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Bachelor of Applied Science (Biodiversity Management)

Want to help protect the planet? Find out about ecosystems, conservation issues, and the sustainable management of land, animals and plant life, as well as management strategies to promote the conservation of biodiversity, and address biosecurity.

360 (3.0 EFTS)
Mt Albert
Start dates
February or July
Full-time for three years or part-time options available

Programme overview

As a biodiversity management student, you’ll explore how ecosystems function and support biological diversity, and how managers of biodiversity are responding to increasing concern over the impact of human activities on the world. 

Find out how society views and influences the natural environment, discover how social, cultural, and policy frameworks influence management decisions, and develop your knowledge and skill with plant identification.

You’ll also develop an appreciation of the influence that government agencies, non-statutory organisations, and voluntary bodies have on biodiversity and biosecurity.

Bachelor of Applied Science highlights

  • Developed in response to increasing global concerns over the human impact on our natural environment
  • Emphasis on practical application: possible work experience in applied settings for organisations like the Ministry for Primary Industries (MPI), Department of Conservation (DOC), the Auckland Council or volunteer organisations
  • A chance to complete a research project in an area of your own interest in order to develop the skills you'll need for a career in your chosen field
  • We’ll help you develop your knowledge and confidence with plant identification; one of our biggest strengths, and a skill well regarded by the conservation industry
  • A teaching team of highly qualified and respected scientists and industry consultants including botanists and an ornithologist

Admission requirements

For this programme, you will need the following:

1. 42 credits at NCEA Level 3 or higher including:

  • 14 credits in two different approved subjects; and
  • 14 credits from up to two subjects (approved or non-approved)

2. 8 credits at NCEA Level 2 or higher in English or Te Reo Maori (4 in reading, 4 in writing)
3. 14 credits in NCEA Level 1 or higher in Mathematics or Pangarau
4. If English is not your first language you will need one or more of the following:

  • Have achieved NCEA Level 3 and New Zealand University entrance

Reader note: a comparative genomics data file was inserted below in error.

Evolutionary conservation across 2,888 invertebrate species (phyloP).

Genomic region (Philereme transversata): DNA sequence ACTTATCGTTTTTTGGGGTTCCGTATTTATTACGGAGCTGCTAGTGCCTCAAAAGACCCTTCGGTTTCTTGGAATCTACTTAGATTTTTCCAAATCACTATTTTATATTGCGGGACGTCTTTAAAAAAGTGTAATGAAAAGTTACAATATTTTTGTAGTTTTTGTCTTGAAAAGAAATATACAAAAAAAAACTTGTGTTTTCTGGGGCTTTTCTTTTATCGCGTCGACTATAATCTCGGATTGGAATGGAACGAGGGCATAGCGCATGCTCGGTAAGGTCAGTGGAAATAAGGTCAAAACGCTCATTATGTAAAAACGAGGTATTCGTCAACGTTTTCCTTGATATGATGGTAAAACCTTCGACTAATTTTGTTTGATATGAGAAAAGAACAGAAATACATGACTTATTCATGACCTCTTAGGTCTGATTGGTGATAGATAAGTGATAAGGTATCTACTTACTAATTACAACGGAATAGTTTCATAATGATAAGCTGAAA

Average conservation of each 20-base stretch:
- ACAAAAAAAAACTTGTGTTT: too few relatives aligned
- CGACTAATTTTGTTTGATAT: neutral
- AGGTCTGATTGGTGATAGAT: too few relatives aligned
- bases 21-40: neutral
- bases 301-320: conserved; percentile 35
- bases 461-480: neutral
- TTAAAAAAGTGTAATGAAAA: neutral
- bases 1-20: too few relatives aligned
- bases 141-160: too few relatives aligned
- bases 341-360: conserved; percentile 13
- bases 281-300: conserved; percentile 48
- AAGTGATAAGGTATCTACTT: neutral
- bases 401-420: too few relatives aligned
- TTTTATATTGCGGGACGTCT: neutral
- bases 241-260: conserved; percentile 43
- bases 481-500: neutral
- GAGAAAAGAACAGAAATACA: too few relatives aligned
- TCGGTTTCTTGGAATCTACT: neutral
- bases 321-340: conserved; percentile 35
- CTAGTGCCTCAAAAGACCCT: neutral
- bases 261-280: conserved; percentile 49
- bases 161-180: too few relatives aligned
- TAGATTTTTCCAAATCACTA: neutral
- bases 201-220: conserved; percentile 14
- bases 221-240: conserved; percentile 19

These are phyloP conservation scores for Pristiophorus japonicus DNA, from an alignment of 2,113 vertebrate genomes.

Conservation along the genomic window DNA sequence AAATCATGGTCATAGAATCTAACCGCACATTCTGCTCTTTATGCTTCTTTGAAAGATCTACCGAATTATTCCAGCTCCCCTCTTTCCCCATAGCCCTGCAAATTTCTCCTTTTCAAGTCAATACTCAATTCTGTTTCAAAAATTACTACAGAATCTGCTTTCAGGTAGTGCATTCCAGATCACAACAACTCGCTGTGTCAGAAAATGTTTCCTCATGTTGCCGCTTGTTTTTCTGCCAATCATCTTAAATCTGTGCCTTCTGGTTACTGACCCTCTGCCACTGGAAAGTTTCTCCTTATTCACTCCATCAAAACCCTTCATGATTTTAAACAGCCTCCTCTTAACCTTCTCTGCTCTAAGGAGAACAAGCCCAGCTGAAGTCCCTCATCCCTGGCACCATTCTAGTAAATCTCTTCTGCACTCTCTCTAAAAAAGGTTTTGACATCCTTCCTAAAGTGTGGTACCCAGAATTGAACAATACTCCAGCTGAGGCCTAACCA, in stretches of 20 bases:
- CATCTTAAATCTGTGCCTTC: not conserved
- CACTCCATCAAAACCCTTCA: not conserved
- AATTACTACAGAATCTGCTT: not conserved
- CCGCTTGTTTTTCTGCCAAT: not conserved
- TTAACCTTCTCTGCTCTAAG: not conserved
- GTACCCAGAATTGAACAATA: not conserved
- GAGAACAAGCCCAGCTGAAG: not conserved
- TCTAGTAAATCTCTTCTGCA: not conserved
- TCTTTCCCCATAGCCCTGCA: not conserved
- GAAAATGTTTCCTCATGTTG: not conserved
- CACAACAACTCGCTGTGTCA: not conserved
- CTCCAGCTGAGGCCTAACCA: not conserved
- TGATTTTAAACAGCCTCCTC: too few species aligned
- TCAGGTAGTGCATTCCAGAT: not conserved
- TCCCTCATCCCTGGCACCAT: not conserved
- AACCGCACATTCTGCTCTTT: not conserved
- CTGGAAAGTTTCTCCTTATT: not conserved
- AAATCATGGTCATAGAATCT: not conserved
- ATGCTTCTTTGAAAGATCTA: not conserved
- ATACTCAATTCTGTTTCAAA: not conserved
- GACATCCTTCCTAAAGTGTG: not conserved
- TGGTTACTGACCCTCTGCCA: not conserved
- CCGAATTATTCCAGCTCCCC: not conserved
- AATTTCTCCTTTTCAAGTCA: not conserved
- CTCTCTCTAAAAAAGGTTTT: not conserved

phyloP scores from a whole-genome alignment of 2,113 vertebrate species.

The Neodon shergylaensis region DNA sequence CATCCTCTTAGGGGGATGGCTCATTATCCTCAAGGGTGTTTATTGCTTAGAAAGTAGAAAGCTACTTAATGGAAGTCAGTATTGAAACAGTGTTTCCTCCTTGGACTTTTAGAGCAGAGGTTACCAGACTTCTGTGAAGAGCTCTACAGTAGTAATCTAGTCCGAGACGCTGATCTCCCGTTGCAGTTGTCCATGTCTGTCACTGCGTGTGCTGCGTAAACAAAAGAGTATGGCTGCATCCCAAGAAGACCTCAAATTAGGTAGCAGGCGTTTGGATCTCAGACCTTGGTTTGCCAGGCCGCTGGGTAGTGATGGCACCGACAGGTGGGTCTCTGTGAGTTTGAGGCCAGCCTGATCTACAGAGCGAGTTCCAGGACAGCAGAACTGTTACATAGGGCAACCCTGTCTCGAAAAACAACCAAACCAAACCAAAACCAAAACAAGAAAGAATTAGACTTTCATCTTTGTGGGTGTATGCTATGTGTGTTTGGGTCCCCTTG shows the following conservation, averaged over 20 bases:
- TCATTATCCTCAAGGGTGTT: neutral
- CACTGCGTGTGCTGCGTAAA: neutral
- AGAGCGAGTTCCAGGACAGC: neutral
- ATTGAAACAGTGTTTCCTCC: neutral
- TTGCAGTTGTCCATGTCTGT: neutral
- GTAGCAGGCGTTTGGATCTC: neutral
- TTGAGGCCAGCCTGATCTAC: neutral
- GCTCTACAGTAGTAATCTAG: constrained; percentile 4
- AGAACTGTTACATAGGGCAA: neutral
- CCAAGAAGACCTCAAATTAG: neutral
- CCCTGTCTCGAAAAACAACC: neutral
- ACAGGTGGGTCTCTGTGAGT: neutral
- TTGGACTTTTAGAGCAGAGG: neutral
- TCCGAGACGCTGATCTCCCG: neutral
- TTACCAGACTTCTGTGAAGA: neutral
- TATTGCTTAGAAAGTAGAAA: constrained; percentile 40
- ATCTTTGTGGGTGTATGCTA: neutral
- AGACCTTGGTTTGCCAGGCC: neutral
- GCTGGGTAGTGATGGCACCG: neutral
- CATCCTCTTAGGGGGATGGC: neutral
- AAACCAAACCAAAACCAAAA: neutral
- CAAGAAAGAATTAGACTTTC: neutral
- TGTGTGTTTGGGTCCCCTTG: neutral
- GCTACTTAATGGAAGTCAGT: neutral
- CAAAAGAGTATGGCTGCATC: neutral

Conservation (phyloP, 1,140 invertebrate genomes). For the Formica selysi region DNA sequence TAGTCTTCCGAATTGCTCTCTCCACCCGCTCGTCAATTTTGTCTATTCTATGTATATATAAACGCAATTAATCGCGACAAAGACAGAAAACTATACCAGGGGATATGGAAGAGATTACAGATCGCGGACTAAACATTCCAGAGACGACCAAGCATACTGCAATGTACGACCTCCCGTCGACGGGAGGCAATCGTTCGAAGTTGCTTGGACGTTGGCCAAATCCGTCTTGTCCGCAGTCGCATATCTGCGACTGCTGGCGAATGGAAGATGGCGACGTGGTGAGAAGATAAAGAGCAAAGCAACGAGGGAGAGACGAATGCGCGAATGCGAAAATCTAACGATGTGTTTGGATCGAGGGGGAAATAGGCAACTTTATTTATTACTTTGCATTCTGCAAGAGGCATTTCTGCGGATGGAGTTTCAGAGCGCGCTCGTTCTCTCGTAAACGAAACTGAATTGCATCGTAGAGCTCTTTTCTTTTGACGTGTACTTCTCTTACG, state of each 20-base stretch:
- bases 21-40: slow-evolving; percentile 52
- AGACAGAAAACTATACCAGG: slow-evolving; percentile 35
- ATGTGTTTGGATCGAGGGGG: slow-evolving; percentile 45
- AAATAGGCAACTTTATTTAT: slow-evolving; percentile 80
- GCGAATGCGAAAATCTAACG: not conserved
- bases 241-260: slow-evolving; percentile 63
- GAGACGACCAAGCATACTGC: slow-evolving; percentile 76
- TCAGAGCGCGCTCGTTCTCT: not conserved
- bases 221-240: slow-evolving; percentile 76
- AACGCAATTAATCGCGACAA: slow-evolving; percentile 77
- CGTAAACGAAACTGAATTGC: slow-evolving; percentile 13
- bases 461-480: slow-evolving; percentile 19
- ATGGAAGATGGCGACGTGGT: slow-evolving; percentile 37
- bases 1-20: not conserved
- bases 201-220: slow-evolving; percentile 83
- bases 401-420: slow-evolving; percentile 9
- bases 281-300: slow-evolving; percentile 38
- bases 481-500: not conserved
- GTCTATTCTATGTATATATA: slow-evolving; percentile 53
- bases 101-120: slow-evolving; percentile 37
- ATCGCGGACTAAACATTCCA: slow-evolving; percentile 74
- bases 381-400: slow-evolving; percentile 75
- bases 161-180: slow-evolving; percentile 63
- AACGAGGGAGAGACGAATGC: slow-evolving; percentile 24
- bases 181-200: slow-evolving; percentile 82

• Be able to provide evidence you satisfy our criteria for existing English proficiency
  • Have achieved at least one English proficiency outcome in the last two years

Don't have NCEA? We also accept:

  • A relevant qualification at Level 3 on the NZQF or above or an equivalent qualification; or
  • Provide sufficient evidence to be eligible for special or discretionary admission.

For more information download the programme regulations:

Programme Regulations

Courses and timetables

For more details on the courses, please click on the course names below. Please note that our systems are updating with new course timetable information for 2020; the course timetables for 2020 will be available in mid-November.

Courses Credits Aim
Principles of Animal Husbandry (NSCI5738) 15 credits (0.125 EFTS) To enable the student to develop an understanding of the theoretical basis and application of animal husbandry in a range of animal species.
Courses Credits Aim
Negotiated Research-SA/SB (Sem B) (NSCI7731-SB) 15.0 credits (0.125 EFTS) To provide students with an opportunity to complete an in-depth applied science study using research skills and to disseminate their findings in an appropriate format.
Courses Credits Aim
Animal Health and Welfare (NSCI6732) 15 credits (0.125 EFTS) To enable students to evaluate the methods used in assessing the welfare status of animals and to develop an understanding of how animal health is impacted by environmental factors.
Animal Breeding and Nutrition (NSCI6737) 15 credits (0.125 EFTS) To enable the students to develop an understanding of the management of breeding and nutrition in a range of animal species.
Captive Wild Animal Management (NSCI6738) 15 credits (0.125 EFTS) To enable the student to understand the philosophical, scientific and practical basis for the maintenance of wild animals in captivity.
Geographic Information Systems (NSCI6743) 15 credits (0.125 EFTS) To develop understanding in the use and application of GIS, GPS (Global Positioning Systems) and RS (Remote Sensing) for modelling and presenting spatial data and information.
Practicum (NSCI6744) 15 credits (0.125 EFTS) To enable the student to reflect on and apply the skills and theoretical knowledge gained during their studies and to develop their transferable and inter-personal skills in a work-based environment.
Courses Credits Aim
Anthrozoology (NSCI7103) 15 credits (0.125 EFTS) To introduce students to the multidisciplinary field of Anthrozoology, illustrating the conceptual links between research in this relatively new academic field and use in understanding the interaction between animals and humans.
Restoration Ecology (NSCI7104) 15 credits (0.125 EFTS) To enable the student to apply ecological theory to the practice of restoring damaged ecosystems, using existing restoration projects as reference sites.
Applied Geographic Information Systems (NSCI7736) 15 credits (0.125 EFTS) To provide an enhanced understanding of, and competence in, the acquisition, management, analysis, modelling and presentation of spatial information.